The least important are not forbidden to dream of great things, and even modestly to aim at them, according to the measure of their abilities.

Liszt to Antal Augusz
Kristóf Baráti, Maxim Rysanov & Pannon Philharmonics

7 November 2021, 19.30-22.00

Grand Hall

Mozart +

Kristóf Baráti, Maxim Rysanov & Pannon Philharmonics Presented by Liszt Academy

Mozart: Sinfonia Concertante in E-flat major, K. 364
INTERMISSION
Britten: Double Concerto for Violin and Viola
Bruch: Double Concerto in E minor for Clarinet and Viola, Op. 88 (transcription for violin and viola)

Kristóf Baráti (violin), Maxim Rysanov (viola)
Pannon Philharmonics
Conductor: Gábor Káli

The term ‘concerto’ has several meanings in the history of Western music, although generally it is understood to mean a genre in which a dialogue develops between certain instruments or groups of instruments. That said, the responsive, complementary discourse of parts can be realized in several ways. Concerto grosso was the 17th century’s most popular musical discursive form; an orchestral genre made up of at least four movements in which the parts of the entire musical ensemble alternate with the chamber music ‘weaving mode’ of a soloist group. However, at the beginning of the 18th century a different structure gained in popularity: this was made up of just three movements and usually employed a single soloist who acted as an energy source of modulation processes within the individual movements through virtuoso passages. The sinfonia concertante combined the characteristics of these two concerto types, often employing multiple soloists although in their roles it blended a tendency towards constant dialogue using spectacular technical solutions. In contrast, the double concerto, if the subtle difference could be grasped at all, was rather the heir to a structure fashionable in the first half of the 18th century, the form of which placed a much more direct spotlight on the soloist — using not one but two solo instruments in this highlighted part. The concert programme brings out these small differences between forms through one 18th century and two 20th century works.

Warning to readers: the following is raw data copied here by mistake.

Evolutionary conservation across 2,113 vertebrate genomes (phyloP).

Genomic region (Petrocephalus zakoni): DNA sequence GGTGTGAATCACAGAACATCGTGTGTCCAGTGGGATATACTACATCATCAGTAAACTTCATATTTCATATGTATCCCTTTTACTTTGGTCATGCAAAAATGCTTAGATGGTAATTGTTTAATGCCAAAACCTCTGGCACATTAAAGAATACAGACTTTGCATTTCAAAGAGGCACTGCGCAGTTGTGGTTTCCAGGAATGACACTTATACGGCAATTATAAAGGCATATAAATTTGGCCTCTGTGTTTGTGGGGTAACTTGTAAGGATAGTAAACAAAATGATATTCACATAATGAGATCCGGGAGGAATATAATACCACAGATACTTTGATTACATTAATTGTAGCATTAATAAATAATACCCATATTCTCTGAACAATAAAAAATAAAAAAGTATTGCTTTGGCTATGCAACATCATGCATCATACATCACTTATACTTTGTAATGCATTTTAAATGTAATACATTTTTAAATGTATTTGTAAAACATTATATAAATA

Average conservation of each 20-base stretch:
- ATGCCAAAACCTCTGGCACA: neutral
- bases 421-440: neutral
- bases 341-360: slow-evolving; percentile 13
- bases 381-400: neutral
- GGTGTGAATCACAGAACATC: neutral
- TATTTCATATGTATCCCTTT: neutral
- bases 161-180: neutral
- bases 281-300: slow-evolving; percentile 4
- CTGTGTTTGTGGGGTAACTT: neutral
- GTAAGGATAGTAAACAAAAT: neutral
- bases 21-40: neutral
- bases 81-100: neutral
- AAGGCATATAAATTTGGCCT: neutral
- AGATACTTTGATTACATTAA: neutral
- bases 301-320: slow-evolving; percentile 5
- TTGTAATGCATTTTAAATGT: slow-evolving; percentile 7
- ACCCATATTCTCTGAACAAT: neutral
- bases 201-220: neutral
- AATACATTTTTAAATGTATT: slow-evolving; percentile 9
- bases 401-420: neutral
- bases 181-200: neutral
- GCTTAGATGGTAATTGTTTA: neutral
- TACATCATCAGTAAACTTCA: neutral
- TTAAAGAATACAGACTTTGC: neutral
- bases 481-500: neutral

Presented by

Liszt Academy Concert Centre

Tickets:

HUF 4 900, 6 200, 7 500, 8 900

Concert series:

Mozart +

Other events in the concert series: